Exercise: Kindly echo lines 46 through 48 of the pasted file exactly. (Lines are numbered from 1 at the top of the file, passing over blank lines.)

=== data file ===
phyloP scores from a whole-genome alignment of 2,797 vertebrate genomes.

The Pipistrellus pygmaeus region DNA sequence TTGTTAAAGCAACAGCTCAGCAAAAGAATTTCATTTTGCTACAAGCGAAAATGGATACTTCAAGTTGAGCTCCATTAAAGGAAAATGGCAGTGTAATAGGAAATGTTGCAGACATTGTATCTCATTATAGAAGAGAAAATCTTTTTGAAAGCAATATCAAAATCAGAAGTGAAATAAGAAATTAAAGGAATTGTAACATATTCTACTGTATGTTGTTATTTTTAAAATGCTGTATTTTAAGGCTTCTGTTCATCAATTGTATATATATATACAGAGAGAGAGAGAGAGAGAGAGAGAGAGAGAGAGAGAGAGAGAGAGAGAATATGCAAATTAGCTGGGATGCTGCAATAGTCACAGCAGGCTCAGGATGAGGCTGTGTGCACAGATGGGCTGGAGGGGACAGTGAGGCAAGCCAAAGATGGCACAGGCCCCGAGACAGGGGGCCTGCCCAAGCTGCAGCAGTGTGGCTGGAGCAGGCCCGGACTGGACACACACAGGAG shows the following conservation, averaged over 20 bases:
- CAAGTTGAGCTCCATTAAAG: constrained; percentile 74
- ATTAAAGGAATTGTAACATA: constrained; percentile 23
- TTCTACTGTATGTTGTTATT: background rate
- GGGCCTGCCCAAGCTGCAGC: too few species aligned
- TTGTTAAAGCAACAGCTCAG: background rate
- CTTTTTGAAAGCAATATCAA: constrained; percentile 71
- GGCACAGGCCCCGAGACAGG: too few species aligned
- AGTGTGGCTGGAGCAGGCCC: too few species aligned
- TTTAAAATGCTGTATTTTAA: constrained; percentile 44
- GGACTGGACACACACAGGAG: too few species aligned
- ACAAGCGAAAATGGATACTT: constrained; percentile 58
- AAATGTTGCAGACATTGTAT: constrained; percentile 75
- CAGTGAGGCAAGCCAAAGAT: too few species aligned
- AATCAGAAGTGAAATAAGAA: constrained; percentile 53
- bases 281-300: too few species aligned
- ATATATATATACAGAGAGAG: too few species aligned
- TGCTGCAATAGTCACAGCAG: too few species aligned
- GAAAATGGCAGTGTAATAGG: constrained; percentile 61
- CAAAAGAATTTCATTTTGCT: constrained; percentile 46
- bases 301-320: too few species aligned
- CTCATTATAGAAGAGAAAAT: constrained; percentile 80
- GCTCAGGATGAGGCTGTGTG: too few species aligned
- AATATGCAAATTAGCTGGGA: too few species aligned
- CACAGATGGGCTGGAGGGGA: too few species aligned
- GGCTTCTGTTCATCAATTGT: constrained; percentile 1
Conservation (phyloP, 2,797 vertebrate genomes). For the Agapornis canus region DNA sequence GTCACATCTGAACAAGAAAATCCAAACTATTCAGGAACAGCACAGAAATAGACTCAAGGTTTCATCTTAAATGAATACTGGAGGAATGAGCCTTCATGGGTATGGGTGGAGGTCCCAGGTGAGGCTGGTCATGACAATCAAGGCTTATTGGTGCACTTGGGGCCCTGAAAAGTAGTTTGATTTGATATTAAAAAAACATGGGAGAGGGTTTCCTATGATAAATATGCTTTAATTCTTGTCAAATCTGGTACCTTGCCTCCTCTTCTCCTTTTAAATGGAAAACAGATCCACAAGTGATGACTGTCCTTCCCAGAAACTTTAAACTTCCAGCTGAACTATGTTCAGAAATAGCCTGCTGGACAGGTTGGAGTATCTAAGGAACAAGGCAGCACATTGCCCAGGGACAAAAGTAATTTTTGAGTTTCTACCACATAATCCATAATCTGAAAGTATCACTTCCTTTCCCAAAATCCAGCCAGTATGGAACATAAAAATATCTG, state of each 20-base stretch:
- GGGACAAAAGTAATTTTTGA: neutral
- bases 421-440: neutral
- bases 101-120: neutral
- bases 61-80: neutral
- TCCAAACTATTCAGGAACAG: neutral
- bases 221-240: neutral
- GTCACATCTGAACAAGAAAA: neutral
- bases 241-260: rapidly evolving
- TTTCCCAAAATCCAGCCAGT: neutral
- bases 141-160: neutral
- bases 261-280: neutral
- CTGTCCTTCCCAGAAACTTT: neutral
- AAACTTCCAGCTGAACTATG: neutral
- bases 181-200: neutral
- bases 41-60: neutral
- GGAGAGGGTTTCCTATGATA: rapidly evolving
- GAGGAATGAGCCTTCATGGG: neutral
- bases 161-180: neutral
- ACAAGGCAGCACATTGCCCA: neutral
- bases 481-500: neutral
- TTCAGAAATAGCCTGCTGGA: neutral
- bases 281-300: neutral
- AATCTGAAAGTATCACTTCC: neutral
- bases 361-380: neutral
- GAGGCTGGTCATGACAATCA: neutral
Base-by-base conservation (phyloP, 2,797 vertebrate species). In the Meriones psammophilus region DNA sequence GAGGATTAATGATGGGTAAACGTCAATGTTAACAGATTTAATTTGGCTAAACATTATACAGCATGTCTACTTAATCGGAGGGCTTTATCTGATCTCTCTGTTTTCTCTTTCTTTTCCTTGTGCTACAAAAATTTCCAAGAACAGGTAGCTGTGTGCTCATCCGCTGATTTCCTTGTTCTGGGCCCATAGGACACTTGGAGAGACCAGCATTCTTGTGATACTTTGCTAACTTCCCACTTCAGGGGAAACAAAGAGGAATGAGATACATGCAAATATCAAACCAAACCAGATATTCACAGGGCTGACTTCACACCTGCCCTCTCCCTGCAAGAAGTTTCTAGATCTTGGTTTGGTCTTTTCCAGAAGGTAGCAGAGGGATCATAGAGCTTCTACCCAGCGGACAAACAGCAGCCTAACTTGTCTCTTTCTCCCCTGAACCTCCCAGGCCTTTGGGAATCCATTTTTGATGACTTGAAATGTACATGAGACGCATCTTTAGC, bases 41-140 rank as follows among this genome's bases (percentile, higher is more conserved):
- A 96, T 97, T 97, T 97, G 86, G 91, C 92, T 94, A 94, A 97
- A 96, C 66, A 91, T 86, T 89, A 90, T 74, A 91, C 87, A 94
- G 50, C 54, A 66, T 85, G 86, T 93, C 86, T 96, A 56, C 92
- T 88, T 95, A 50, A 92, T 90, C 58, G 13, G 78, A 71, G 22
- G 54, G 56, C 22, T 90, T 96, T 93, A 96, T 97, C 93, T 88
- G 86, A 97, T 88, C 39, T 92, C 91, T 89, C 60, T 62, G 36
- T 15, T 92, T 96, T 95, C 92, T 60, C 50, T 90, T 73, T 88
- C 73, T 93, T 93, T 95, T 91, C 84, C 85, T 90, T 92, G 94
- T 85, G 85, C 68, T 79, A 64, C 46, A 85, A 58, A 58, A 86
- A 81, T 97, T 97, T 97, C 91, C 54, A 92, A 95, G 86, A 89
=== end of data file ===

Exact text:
- bases 161-180: neutral
- ACAAGGCAGCACATTGCCCA: neutral
- bases 481-500: neutral